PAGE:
Margolin, Leslie 1945-
Margolin, Leslie 1945-
Office—Counselor Education, College of Education, University of Iowa, N346 Lindquist Center, Iowa City, IA 52242.
University of Iowa, Iowa City, professor of psychology.
Goodness Personified: The Emergence of Gifted Children, Aldine de Gruyter (New York, NY), 1994.
Under the Cover of Kindness: The Invention of Social Work, foreword by Eileen Gambrill, University Press of Virginia (Charlottesville, VA), 1997.
Murderess! The Chilling True Story of the Most Infamous Woman Ever Electocuted, Pinnacle Books (New York, NY), 1999.
Damaged, Five Star (Waterville, ME), 2004.
The Adulteress, Five Star (Waterville, ME), 2006.
Leslie Margolin, a professor of psychology at the University of Iowa, has written a number of books on a range of subjects. Under the Cover of Kindness: The Invention of Social Work looks at the historical role of the social worker and suggests that social work as a practice may not necessarily be a helpful institution. Margolin looks both at individuals and broad practices throughout the past decades, examining ways in which social workers abused their trust or failed to aid those in their charge. Jerry Floersch, in a review posted at the Case Western Reserve Web site, remarked: "I find the book's strength in its exemplary reversal of the idea of a benevolent helper. I find its central weakness in its overreliance on a Foucauldian analysis." He went on to note: "Margolin's central error is, then, the epistemic fallacy: reducing what we know to how we know it." W. Andrew Achenbaum, in a review for the Journal of Social History, wrote: "This work critically examines the language of professional discourse in an effort to reveal implicit assumptions and inconsistencies. Margolin is provocative, and his book worth reading, but I am more impressed by his rhetoric than persuaded by his evidence."
BIOGRAPHICAL AND CRITICAL SOURCES:
American Journal of Sociology, March 1, 1995, Spencer E. Cahill, review of Goodness Personified: The Emergence of Gifted Children, p. 1356; January 1, 1999, Jerry Floersch, review of Under the Cover of Kindness: The Invention of Social Work, p. 1216.
Contemporary Sociology, September 1, 1997, Donna Lee King, review of Goodness Personified, p. 614.
Families in Society: The Journal of Contemporary Human Services, January 1, 1999, Edward J. Gumz, review of Under the Cover of Kindness, p. 94.
International Social Work, October 1, 1998, Bob Mullaly, review of Under the Cover of Kindness, p. 535.
Journal of Adolescence, June 1, 1995, Hedy Cleaver, review of Goodness Personified, p. 373.
Journal of American History, September 1, 1998, Michael Reisch, review of Under the Cover of Kindness, p. 699.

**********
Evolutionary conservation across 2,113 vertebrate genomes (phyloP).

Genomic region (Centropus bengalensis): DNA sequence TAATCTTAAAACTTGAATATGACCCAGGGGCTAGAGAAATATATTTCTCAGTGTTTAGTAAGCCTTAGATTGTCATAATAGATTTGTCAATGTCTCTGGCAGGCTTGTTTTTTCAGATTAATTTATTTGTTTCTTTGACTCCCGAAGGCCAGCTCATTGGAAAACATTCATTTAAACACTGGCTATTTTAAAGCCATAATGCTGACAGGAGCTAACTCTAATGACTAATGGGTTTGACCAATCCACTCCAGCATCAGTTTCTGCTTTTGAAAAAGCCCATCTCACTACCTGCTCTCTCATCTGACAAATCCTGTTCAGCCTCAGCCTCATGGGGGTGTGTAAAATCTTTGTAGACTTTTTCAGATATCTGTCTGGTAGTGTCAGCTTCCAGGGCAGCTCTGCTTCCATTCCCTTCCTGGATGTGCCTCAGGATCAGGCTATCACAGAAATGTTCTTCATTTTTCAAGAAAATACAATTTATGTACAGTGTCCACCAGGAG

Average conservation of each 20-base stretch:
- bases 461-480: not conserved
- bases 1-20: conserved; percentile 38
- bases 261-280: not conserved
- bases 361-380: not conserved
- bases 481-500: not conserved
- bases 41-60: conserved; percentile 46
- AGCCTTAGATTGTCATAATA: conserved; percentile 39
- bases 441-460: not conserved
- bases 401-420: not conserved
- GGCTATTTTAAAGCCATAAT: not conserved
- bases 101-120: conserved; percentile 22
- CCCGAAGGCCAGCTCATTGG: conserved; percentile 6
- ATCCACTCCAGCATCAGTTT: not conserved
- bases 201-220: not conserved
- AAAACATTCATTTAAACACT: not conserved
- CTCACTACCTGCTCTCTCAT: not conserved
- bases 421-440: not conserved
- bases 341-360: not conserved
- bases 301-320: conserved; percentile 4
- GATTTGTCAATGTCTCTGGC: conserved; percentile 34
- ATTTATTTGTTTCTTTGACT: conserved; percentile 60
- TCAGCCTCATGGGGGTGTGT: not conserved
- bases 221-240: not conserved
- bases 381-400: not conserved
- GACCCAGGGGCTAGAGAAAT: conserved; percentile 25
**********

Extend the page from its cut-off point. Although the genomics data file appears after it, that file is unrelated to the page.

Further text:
Journal of Social History, June 22, 1999, W. Andrew Achenbaum, review of Under the Cover of Kindness, p. 957.
New York Law Journal, February 29, 2000, Lawrence Fleischer, review of Murderess! The Chilling True Story of the Most Infamous Woman Ever Electrocuted, p. 2.
Reference & Research Book News, November 1, 1997, review of Under the Cover of Kindness, p. 97.
Social Service Review, December 1, 1998, Jerome C. Wakefield, "Foucauldian Fallacies: An Essay Review of Leslie Margolin's Under the Cover of Kindness," p. 545.
Sociological Inquiry, March 22, 1995, Roger Martin, review of Goodness Personified, p. 239.
University of Iowa College of Education Web site,http://www.education.uiowa.edu/ (June 20, 2007), faculty biography.
"Margolin, Leslie 1945-." Contemporary Authors. . Encyclopedia.com. (November 15, 2018). https://www.encyclopedia.com/arts/educational-magazines/margolin-leslie-1945
"Margolin, Leslie 1945-." Contemporary Authors. . Retrieved November 15, 2018 from Encyclopedia.com: https://www.encyclopedia.com/arts/educational-magazines/margolin-leslie-1945
Encyclopedia.com gives you the ability to cite reference entries and articles according to common styles from the Modern Language Association (MLA), The Chicago Manual of Style, and the American Psychological Association (APA).
Within the “Cite this article” tool, pick a style to see how all available information looks when formatted according to that style. Then, copy and paste the text into your bibliography or works cited list.
Because each style has its own formatting nuances that evolve over time and not all information is available for every reference entry or article, Encyclopedia.com cannot guarantee each citation it generates. Therefore, it’s best to use Encyclopedia.com citations as a starting point before checking the style against your school or publication’s requirements and the most-recent information available at these sites:
Modern Language Association
The Chicago Manual of Style
American Psychological Association
- Most online reference entries and articles do not have page numbers. Therefore, that information is unavailable for most Encyclopedia.com content. However, the date of retrieval is often important. Refer to each style’s convention regarding the best way to format page numbers and retrieval dates.
- In addition to the MLA, Chicago, and APA styles, your school, university, publication, or institution may have its own requirements for citations. Therefore, be sure to refer to those guidelines when editing your bibliography or works cited list.